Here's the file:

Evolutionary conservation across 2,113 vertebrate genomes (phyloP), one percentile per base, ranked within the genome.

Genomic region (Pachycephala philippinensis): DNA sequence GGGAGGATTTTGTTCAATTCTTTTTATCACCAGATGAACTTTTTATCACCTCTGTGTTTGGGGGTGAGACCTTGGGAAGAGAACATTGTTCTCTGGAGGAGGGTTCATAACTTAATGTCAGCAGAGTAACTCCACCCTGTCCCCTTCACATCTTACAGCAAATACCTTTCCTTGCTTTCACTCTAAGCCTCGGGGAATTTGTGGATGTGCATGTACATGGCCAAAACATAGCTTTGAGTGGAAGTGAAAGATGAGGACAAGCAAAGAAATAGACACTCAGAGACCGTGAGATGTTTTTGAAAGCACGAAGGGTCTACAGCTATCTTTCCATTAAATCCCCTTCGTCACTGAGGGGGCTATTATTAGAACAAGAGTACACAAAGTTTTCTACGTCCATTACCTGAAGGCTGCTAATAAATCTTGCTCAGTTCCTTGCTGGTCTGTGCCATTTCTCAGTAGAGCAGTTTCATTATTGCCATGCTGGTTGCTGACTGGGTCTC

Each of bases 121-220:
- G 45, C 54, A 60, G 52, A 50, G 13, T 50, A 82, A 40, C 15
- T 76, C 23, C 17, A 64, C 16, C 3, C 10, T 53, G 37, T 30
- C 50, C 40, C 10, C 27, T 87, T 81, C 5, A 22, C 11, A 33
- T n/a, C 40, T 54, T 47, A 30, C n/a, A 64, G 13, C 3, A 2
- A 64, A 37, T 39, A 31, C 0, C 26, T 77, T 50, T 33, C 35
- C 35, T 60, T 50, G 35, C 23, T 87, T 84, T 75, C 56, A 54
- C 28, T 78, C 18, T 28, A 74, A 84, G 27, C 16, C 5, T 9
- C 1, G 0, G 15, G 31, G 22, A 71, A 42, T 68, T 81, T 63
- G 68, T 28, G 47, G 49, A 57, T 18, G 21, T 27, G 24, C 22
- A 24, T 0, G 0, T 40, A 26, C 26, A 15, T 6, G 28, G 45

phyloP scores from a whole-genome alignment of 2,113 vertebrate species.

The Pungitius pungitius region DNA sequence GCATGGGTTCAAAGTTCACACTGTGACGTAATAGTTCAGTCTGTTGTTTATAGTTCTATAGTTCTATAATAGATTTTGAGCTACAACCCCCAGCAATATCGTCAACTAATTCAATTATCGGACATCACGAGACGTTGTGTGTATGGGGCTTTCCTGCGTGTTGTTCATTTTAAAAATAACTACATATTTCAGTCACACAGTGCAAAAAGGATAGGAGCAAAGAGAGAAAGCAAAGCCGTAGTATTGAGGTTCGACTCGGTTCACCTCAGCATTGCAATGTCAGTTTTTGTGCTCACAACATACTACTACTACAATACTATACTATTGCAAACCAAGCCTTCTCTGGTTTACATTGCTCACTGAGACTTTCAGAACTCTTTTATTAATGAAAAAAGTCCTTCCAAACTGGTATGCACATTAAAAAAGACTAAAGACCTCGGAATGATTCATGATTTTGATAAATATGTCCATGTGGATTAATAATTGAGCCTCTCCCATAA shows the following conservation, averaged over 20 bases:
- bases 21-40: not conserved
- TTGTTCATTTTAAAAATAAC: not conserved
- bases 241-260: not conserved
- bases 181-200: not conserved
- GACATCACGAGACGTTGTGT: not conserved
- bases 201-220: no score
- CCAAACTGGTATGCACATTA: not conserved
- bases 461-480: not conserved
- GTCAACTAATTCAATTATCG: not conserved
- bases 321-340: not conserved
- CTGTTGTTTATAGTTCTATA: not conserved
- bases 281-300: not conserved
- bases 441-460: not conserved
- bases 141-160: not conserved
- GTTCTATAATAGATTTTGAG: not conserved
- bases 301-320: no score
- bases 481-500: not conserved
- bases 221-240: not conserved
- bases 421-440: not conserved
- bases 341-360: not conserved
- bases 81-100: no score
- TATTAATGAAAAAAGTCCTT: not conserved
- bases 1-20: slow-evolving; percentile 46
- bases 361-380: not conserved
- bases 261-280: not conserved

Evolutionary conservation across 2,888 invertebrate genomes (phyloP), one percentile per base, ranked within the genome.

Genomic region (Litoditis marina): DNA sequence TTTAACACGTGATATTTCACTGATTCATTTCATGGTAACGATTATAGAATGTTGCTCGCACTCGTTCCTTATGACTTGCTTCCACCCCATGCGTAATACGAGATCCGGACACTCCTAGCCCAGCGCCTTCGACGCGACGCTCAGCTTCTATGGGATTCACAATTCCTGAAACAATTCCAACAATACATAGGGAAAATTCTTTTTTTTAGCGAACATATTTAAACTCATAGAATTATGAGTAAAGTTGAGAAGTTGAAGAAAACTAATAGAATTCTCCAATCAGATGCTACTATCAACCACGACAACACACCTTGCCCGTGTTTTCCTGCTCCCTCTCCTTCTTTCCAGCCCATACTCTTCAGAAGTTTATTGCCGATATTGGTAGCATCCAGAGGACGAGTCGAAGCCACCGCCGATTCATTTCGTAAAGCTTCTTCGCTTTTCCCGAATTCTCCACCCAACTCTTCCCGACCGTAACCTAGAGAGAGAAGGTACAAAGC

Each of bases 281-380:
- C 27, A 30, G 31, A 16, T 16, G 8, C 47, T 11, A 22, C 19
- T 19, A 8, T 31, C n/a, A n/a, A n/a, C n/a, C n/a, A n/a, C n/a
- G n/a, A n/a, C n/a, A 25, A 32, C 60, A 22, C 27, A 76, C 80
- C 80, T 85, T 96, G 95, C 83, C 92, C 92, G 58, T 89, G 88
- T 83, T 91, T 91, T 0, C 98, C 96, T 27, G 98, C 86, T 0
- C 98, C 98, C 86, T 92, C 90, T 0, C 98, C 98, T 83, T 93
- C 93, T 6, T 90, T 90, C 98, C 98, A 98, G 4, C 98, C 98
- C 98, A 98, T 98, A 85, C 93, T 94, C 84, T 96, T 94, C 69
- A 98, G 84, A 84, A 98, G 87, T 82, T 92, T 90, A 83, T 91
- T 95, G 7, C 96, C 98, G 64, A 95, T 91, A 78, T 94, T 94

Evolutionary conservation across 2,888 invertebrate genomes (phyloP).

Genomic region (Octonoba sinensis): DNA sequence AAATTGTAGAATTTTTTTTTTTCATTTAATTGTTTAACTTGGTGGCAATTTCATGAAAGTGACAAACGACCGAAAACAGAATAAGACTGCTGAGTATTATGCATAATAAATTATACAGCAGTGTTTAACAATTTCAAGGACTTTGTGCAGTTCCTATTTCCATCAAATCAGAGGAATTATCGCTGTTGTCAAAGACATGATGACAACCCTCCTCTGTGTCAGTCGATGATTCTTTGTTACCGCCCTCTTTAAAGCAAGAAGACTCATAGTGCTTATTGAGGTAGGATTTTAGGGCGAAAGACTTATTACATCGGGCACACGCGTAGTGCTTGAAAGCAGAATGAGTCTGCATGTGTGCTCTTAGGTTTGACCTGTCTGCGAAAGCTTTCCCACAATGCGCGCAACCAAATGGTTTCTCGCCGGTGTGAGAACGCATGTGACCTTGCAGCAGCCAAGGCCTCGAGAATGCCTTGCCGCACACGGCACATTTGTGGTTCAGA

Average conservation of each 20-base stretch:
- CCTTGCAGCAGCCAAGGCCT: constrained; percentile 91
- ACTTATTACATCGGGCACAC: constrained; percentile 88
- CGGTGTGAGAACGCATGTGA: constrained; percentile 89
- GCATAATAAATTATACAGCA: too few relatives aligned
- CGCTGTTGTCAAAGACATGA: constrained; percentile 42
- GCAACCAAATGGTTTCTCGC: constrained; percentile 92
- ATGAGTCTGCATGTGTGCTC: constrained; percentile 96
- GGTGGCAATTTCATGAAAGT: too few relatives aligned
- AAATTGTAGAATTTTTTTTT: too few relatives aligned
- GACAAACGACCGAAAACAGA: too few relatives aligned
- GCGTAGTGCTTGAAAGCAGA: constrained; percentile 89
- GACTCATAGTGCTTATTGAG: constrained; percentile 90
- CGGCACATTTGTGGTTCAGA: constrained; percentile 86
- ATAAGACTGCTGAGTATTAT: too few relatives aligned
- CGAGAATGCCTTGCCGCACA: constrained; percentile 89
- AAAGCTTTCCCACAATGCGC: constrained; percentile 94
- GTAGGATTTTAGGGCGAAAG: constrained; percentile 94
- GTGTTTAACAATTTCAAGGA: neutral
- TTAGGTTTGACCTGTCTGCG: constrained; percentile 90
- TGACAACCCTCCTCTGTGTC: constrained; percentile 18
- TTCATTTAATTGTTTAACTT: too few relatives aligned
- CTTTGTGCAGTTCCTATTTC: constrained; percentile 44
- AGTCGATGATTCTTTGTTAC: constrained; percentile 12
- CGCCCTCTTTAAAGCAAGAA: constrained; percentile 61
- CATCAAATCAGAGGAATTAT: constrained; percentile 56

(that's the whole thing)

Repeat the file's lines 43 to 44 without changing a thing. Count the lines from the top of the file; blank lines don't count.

Each of bases 281-380:
- C 27, A 30, G 31, A 16, T 16, G 8, C 47, T 11, A 22, C 19